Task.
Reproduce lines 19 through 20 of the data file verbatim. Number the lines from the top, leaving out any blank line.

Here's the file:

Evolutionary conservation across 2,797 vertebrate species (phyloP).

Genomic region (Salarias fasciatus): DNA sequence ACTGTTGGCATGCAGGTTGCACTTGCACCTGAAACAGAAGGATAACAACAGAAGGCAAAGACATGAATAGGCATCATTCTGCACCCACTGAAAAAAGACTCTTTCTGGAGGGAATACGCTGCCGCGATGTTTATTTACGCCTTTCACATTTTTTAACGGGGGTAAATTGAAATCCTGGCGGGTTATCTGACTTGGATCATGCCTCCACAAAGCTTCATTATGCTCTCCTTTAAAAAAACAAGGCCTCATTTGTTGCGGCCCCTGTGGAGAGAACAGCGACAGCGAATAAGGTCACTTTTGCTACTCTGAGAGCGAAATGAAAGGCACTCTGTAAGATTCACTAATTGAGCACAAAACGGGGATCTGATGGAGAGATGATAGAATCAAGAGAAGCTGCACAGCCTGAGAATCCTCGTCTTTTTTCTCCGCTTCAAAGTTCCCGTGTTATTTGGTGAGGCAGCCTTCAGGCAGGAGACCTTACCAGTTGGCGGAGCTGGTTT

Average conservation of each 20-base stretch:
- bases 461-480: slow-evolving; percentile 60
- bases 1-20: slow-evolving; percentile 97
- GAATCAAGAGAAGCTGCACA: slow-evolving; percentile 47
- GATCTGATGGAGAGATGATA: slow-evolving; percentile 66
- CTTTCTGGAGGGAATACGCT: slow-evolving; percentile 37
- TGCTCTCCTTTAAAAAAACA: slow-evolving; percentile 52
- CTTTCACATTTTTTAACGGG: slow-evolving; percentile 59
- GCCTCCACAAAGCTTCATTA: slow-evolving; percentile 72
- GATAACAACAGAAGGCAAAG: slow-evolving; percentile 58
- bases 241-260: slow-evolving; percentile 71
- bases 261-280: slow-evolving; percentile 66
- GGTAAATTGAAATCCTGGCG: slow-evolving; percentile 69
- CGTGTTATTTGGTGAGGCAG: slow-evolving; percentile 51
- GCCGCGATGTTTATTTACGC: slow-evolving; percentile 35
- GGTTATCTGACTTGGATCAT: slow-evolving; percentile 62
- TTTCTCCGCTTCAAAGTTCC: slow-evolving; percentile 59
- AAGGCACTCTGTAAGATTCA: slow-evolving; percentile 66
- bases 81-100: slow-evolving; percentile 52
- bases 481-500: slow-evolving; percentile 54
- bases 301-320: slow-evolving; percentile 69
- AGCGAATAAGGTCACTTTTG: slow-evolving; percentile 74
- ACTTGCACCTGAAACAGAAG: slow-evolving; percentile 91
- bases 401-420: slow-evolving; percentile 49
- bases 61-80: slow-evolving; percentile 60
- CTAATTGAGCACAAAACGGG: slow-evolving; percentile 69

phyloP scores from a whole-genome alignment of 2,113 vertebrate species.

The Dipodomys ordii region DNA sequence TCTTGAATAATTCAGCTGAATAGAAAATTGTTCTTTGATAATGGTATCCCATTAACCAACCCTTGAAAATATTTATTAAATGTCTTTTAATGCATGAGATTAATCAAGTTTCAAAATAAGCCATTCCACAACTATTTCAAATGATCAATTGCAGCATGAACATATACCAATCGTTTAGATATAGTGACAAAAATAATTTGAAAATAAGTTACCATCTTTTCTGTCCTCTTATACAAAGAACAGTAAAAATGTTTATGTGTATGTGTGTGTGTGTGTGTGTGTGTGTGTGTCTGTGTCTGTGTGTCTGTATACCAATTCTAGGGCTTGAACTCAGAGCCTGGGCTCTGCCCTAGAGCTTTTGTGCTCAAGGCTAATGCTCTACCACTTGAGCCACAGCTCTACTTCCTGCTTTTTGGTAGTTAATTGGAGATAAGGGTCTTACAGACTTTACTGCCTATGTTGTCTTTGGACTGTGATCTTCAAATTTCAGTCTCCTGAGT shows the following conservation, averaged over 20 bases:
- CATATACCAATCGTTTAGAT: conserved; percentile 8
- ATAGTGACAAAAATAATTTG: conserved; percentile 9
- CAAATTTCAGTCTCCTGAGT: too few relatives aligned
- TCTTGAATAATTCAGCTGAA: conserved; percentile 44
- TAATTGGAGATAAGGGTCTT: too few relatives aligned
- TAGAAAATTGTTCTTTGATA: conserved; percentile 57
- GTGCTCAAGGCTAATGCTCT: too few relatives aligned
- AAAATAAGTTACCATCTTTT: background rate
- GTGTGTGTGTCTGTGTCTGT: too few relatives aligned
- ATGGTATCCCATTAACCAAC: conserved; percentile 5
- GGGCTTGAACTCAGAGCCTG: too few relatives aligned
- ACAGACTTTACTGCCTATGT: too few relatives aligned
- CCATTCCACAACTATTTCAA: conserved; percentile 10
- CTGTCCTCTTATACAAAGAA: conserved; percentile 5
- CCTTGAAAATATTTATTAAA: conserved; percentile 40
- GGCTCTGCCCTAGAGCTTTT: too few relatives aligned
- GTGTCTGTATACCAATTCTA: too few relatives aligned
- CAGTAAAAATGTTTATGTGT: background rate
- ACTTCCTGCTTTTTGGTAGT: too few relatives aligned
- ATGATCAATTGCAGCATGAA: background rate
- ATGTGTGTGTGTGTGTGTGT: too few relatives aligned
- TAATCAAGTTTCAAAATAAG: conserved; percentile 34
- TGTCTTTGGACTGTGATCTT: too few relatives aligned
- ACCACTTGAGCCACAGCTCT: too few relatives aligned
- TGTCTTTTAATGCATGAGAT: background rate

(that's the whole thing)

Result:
- TTTCTCCGCTTCAAAGTTCC: slow-evolving; percentile 59
- AAGGCACTCTGTAAGATTCA: slow-evolving; percentile 66